BLK COQ Music/Believe Digital
Review by Rick Ossian
Treading a trail left, in recent years, by Karma to Burn, Red Bazaar and Semantic Saturation, Unbeing are quite possibly one of the best instrumental progressive metal outfits I’ve heard in months. From Quebec, this quintet is composed of guitarists Sherif Maghraby and Anthony Grieco, drummer extraordinaire Jean Phillipe Bedard, bassist du jour Alexandre D’Amour and keymaster Martin Labelle. The first thing we notice, of course, is the obvious absence of vocals. Not to worry, young punters! Where there is a distinct lack of vocal acrobatics here (which tend to accompany most prog metal bands nowadays), there is a decided surplus of proficient musicianship. As you will see/hear on several tracks in particular, it is not just a guitar camp, either. Bassist, percussionist and keyboardist all get their chance to solo and accompany and blend and mix and other such musical savoir fare. Other than the acts mentioned above, only America’s Dixie Dregs come to mind, and perhaps the jazz-rock fusion legends Mahavishnu Orchestra when searching for comparisons. So while it will be seen that they are not peerless, they are indeed worthy of inclusion in the dream team rock player sweepstakes.
Octo8 is an instrumental prog workout with chops to spare, including some healthy piano in the mix. Then again, that could be said about pretty much any of the tracks here. Every tune is, in its own way, a miniature prog metal masterpiece. The classical breakdown about 6 minutes in, for example, is not something any ordinary Dream Theater or Fates Warning fan might expect. It is something that you will learn to expect from these fellows, however. Enjoy and continue listening, please!
Next we have the only plausible deniability on board. Fifteen Years In Space is a quasi-Hawkwind sort of blast of ambient noize, if you will. The thought of hearing something like this in a mall elevator years from now is positively disturbing, but absolutely possible. It is short, blessedly short, thank goodness, but it does conjure up certain images in one’s mind. I, myself was reminded of the space sci-fi epic, 2001. Structube starts out to be apparently more of the same, but the jarring reminder that we are listening to prog metal is brought upon us almost immediately. There is some really neat piano chopping/riffing in this number also. Both of the brief ones herein reminded this listener of the Alan Parsons Project, particularly the first of the pair.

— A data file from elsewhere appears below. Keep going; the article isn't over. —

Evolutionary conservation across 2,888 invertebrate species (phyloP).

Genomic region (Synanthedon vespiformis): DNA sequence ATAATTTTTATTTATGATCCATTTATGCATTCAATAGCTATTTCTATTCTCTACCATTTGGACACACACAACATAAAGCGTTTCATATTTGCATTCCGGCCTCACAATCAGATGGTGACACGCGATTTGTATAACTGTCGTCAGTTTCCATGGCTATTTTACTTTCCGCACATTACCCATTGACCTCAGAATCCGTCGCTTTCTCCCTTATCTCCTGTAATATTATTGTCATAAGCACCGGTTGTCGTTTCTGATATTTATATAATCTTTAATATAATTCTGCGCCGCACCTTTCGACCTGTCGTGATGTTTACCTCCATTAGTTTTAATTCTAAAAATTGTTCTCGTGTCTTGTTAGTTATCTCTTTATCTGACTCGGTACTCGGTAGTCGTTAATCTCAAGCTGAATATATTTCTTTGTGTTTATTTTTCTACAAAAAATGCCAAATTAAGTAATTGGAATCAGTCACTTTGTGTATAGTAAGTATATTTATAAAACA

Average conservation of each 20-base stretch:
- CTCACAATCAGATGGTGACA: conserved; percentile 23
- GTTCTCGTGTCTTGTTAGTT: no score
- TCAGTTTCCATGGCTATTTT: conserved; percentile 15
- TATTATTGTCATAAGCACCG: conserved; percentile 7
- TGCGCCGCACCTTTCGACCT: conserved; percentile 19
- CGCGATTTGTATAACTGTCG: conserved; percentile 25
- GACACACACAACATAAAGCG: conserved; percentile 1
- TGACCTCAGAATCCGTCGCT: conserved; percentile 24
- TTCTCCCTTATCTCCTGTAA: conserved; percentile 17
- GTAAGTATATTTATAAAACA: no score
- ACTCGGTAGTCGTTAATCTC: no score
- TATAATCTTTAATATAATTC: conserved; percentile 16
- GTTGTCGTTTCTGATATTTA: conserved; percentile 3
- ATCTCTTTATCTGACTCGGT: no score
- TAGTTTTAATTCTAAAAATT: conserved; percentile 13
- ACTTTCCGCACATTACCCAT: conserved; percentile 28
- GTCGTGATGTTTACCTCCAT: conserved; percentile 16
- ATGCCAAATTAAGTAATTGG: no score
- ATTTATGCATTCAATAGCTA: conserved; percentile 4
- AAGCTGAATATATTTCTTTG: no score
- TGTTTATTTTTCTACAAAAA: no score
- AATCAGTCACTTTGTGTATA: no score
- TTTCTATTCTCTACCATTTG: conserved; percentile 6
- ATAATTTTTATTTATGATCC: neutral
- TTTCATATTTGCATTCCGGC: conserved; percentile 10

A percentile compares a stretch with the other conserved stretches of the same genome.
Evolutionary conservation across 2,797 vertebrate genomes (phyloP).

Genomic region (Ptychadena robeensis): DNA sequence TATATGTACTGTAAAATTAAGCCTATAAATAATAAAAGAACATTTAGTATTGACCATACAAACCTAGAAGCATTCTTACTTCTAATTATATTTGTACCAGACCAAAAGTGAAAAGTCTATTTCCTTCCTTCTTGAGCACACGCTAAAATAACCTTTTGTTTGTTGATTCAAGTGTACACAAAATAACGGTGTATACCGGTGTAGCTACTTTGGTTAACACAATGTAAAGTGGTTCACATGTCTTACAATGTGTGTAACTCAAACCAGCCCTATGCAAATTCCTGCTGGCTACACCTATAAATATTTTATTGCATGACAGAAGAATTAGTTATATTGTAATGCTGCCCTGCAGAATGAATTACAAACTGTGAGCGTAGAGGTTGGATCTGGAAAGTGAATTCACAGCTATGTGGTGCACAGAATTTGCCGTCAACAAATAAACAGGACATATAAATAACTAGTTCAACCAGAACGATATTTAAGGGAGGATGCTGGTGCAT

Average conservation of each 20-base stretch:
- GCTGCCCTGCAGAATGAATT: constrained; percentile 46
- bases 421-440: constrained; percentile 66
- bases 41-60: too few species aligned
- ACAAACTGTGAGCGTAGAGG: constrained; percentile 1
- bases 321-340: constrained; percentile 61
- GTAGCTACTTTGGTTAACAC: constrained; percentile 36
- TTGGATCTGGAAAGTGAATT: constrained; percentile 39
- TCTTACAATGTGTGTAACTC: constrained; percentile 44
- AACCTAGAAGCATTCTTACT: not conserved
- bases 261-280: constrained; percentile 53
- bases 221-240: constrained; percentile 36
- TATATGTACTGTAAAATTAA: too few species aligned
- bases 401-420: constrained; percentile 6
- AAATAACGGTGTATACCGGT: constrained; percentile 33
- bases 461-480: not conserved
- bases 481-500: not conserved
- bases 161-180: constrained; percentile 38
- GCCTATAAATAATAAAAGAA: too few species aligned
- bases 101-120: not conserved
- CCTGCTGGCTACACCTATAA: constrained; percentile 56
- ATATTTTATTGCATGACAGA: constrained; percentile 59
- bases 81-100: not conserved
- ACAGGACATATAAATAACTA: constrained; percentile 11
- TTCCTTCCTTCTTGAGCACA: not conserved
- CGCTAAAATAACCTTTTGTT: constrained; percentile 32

Mercury is — you guessed it — another bad-ass instrumental prog metal workout. It features drums, piano, guitar(s) and bass in an all-out attempt to outdo each other. Chops become a whole new musical matter in this piece – we know to what we refer, but the point I’m trying to make is that they are chops in more ways than one. Not only are they chops/licks/riffs, they also sound choppy. Classical and jazz fans may well become fans of Unbeing if they only were to listen. The drummer is particularly busy on this number, as is the pianist. There is a tasty lead solo about 3 1/4 minutes in as well. At 4:30, everybody goes back to double-timing it. The piano work can only be described as aggressive, as is the rest of the musicianship. Some really fine work going on here.
Chuck Norris (sic) is probably the finest tune to this point. The intro (“Hi. My name is Chuck Norris.”) is almost disarmingly normal, then slam, we are nailed to the wall by a bank of riffing par excellence, even when compared to the rest of the stuff on display. I think it is quite possibly another masterpiece. There is an interesting video of this one on YouTube also. Interlude is just that, and another instrumental (surprise!). Don’t get me wrong, it’s definitely worthy of inclusion here, but it is obvious at this point that the boys call them as they see them!
Versus 10 Behemoths conjures a vision of battlefield splendor and glory, seemingly at odds with its beauty of a guitar intro. Its hard to single out one of the musicians here, as they all do their fair share of damage. They are unerringly in sync with each other, and all have immaculate skill. There is no question there. The question remains, then, are they noodling for the sake of noodling, or does all this utterly impressive musicianly skill have a place? Does it fit? Indeed it does, and all one need do to be convinced is treat your ears to a few listens of this unlikely Canadian success. At about 5 minutes in, everybody clicks into double-time again. I was trying to keep up with my air drums, but I was, alas, not even remotely able to keep up!
Zomb is another prog-length epic, featuring a mellow guitar intro and some drums. This track, being the final one, leads into what I believe may be a ‘hidden track’ of sorts at the end. The reason I say this is because there is a definite pause, then nothingness, at about 2 1/2 minutes in, then something, not sure what — perhaps an ambient violin. It is distant, but it is effective nonetheless. The whole recording practically invites us to sit in for a crash course in Prog Metal 101. Superb, I say – and full marks! I’d give it higher than that but I can’t.